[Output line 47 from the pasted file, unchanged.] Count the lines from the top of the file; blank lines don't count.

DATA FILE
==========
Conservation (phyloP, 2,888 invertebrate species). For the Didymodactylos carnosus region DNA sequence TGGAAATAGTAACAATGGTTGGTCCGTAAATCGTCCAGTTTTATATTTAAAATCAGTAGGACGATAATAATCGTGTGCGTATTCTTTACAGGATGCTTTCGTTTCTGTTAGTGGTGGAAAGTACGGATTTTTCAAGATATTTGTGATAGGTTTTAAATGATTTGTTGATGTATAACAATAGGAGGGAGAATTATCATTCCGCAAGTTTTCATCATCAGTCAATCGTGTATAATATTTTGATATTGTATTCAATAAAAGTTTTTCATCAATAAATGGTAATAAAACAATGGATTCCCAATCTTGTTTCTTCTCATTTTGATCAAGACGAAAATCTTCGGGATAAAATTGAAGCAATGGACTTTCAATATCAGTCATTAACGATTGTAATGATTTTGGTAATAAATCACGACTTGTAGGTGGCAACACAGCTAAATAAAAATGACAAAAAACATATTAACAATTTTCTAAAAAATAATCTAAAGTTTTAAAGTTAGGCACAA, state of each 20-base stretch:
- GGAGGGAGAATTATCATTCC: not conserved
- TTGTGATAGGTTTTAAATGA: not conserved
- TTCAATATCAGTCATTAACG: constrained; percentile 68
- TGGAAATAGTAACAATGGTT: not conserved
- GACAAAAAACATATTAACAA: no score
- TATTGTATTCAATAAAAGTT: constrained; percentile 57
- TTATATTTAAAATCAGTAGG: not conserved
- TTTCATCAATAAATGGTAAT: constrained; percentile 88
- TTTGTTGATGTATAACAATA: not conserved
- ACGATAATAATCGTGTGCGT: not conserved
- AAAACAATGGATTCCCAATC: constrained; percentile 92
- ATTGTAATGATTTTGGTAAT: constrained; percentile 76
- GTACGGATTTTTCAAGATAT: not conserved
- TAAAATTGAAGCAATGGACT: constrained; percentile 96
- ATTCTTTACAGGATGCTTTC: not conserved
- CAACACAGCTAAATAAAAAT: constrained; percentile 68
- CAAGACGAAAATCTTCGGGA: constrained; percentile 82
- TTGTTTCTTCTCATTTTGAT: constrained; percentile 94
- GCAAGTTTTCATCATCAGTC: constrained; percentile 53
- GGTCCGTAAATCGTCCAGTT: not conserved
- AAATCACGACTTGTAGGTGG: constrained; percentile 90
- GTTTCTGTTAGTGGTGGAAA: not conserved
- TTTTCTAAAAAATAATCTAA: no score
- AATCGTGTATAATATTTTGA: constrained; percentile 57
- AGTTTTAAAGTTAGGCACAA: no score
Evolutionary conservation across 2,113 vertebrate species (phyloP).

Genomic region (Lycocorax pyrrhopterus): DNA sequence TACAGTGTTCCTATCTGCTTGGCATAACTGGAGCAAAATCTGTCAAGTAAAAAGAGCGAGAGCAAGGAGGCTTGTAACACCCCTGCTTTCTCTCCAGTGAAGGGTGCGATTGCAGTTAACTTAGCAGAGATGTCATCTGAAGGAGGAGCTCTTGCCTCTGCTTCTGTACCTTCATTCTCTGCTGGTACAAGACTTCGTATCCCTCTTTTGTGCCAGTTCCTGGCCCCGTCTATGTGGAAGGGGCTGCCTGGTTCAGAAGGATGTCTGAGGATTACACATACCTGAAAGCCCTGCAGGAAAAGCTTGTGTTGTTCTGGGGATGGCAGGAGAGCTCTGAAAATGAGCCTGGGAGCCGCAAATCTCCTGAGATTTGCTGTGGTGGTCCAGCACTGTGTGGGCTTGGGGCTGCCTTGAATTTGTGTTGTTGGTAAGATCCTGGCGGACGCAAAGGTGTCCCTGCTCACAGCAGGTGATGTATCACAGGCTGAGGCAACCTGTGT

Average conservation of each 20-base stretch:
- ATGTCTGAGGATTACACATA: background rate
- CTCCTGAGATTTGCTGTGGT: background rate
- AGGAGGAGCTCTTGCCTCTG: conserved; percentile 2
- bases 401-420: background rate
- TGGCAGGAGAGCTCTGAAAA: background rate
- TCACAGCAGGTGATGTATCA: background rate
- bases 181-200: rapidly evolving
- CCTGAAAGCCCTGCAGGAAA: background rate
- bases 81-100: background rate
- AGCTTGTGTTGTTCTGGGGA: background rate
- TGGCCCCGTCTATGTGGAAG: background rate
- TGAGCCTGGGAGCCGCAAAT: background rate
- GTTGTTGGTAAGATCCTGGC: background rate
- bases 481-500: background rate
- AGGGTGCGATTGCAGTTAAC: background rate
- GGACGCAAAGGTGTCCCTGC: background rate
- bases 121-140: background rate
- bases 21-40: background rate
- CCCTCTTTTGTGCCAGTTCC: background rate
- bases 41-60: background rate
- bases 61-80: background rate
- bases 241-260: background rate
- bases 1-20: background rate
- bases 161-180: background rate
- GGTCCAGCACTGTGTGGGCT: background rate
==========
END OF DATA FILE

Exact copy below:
- bases 21-40: background rate